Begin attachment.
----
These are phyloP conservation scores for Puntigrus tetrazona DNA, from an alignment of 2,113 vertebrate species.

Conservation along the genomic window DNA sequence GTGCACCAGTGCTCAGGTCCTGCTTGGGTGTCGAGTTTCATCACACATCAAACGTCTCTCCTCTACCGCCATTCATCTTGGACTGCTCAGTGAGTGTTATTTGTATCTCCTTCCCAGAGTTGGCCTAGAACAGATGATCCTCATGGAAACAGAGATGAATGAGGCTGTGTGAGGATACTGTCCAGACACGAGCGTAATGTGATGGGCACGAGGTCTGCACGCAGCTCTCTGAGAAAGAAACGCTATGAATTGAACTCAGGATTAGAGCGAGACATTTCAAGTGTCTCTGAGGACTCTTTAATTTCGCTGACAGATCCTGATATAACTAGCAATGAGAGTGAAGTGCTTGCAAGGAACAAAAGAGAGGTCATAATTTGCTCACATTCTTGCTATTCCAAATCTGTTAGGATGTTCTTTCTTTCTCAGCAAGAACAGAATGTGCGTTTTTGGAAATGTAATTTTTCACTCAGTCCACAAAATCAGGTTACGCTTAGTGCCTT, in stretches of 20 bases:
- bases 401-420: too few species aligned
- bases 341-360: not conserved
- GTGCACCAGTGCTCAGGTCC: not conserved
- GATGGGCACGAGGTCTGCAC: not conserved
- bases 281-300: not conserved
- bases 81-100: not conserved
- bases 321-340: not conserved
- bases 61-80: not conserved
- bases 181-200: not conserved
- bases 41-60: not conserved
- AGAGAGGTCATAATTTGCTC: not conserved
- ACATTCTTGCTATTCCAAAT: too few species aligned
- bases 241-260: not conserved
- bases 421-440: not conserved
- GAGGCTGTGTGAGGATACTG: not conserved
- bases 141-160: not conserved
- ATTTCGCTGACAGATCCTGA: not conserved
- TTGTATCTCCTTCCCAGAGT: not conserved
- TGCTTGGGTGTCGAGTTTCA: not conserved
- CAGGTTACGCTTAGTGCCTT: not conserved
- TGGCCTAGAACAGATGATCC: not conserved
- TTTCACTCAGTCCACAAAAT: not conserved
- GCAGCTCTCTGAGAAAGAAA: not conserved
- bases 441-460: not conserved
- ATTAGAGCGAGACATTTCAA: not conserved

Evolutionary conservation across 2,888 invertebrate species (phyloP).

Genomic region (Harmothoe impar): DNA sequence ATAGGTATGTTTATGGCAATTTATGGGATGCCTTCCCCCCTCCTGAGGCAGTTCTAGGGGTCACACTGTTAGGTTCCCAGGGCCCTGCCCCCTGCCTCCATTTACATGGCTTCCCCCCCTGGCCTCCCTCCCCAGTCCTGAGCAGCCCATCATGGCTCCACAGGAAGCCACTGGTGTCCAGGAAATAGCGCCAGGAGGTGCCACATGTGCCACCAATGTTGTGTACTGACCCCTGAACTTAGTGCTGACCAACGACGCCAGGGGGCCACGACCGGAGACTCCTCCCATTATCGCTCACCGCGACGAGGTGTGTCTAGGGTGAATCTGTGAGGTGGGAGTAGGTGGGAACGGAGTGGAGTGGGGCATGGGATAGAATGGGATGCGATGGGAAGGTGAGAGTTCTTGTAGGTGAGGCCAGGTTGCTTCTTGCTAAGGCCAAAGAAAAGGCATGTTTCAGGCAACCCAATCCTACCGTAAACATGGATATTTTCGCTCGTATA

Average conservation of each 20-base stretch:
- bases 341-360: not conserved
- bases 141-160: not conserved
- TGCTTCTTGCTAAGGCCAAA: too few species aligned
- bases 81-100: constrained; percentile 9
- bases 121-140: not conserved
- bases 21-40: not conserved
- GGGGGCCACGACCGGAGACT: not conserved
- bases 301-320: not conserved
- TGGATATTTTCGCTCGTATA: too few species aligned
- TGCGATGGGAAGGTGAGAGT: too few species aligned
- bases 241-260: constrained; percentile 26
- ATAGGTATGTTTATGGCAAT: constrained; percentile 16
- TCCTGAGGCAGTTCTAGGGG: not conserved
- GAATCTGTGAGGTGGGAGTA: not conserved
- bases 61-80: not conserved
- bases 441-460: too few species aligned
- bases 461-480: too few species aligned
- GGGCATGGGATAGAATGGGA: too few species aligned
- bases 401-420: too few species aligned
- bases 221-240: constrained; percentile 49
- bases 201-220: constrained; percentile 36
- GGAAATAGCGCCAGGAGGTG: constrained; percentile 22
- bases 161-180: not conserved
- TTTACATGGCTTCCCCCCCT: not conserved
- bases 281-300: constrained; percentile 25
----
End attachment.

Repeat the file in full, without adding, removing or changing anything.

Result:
These are phyloP conservation scores for Puntigrus tetrazona DNA, from an alignment of 2,113 vertebrate species.

Conservation along the genomic window DNA sequence GTGCACCAGTGCTCAGGTCCTGCTTGGGTGTCGAGTTTCATCACACATCAAACGTCTCTCCTCTACCGCCATTCATCTTGGACTGCTCAGTGAGTGTTATTTGTATCTCCTTCCCAGAGTTGGCCTAGAACAGATGATCCTCATGGAAACAGAGATGAATGAGGCTGTGTGAGGATACTGTCCAGACACGAGCGTAATGTGATGGGCACGAGGTCTGCACGCAGCTCTCTGAGAAAGAAACGCTATGAATTGAACTCAGGATTAGAGCGAGACATTTCAAGTGTCTCTGAGGACTCTTTAATTTCGCTGACAGATCCTGATATAACTAGCAATGAGAGTGAAGTGCTTGCAAGGAACAAAAGAGAGGTCATAATTTGCTCACATTCTTGCTATTCCAAATCTGTTAGGATGTTCTTTCTTTCTCAGCAAGAACAGAATGTGCGTTTTTGGAAATGTAATTTTTCACTCAGTCCACAAAATCAGGTTACGCTTAGTGCCTT, in stretches of 20 bases:
- bases 401-420: too few species aligned
- bases 341-360: not conserved
- GTGCACCAGTGCTCAGGTCC: not conserved
- GATGGGCACGAGGTCTGCAC: not conserved
- bases 281-300: not conserved
- bases 81-100: not conserved
- bases 321-340: not conserved
- bases 61-80: not conserved
- bases 181-200: not conserved
- bases 41-60: not conserved
- AGAGAGGTCATAATTTGCTC: not conserved
- ACATTCTTGCTATTCCAAAT: too few species aligned
- bases 241-260: not conserved
- bases 421-440: not conserved
- GAGGCTGTGTGAGGATACTG: not conserved
- bases 141-160: not conserved
- ATTTCGCTGACAGATCCTGA: not conserved
- TTGTATCTCCTTCCCAGAGT: not conserved
- TGCTTGGGTGTCGAGTTTCA: not conserved
- CAGGTTACGCTTAGTGCCTT: not conserved
- TGGCCTAGAACAGATGATCC: not conserved
- TTTCACTCAGTCCACAAAAT: not conserved
- GCAGCTCTCTGAGAAAGAAA: not conserved
- bases 441-460: not conserved
- ATTAGAGCGAGACATTTCAA: not conserved

Evolutionary conservation across 2,888 invertebrate species (phyloP).

Genomic region (Harmothoe impar): DNA sequence ATAGGTATGTTTATGGCAATTTATGGGATGCCTTCCCCCCTCCTGAGGCAGTTCTAGGGGTCACACTGTTAGGTTCCCAGGGCCCTGCCCCCTGCCTCCATTTACATGGCTTCCCCCCCTGGCCTCCCTCCCCAGTCCTGAGCAGCCCATCATGGCTCCACAGGAAGCCACTGGTGTCCAGGAAATAGCGCCAGGAGGTGCCACATGTGCCACCAATGTTGTGTACTGACCCCTGAACTTAGTGCTGACCAACGACGCCAGGGGGCCACGACCGGAGACTCCTCCCATTATCGCTCACCGCGACGAGGTGTGTCTAGGGTGAATCTGTGAGGTGGGAGTAGGTGGGAACGGAGTGGAGTGGGGCATGGGATAGAATGGGATGCGATGGGAAGGTGAGAGTTCTTGTAGGTGAGGCCAGGTTGCTTCTTGCTAAGGCCAAAGAAAAGGCATGTTTCAGGCAACCCAATCCTACCGTAAACATGGATATTTTCGCTCGTATA

Average conservation of each 20-base stretch:
- bases 341-360: not conserved
- bases 141-160: not conserved
- TGCTTCTTGCTAAGGCCAAA: too few species aligned
- bases 81-100: constrained; percentile 9
- bases 121-140: not conserved
- bases 21-40: not conserved
- GGGGGCCACGACCGGAGACT: not conserved
- bases 301-320: not conserved
- TGGATATTTTCGCTCGTATA: too few species aligned
- TGCGATGGGAAGGTGAGAGT: too few species aligned
- bases 241-260: constrained; percentile 26
- ATAGGTATGTTTATGGCAAT: constrained; percentile 16
- TCCTGAGGCAGTTCTAGGGG: not conserved
- GAATCTGTGAGGTGGGAGTA: not conserved
- bases 61-80: not conserved
- bases 441-460: too few species aligned
- bases 461-480: too few species aligned
- GGGCATGGGATAGAATGGGA: too few species aligned
- bases 401-420: too few species aligned
- bases 221-240: constrained; percentile 49
- bases 201-220: constrained; percentile 36
- GGAAATAGCGCCAGGAGGTG: constrained; percentile 22
- bases 161-180: not conserved
- TTTACATGGCTTCCCCCCCT: not conserved
- bases 281-300: constrained; percentile 25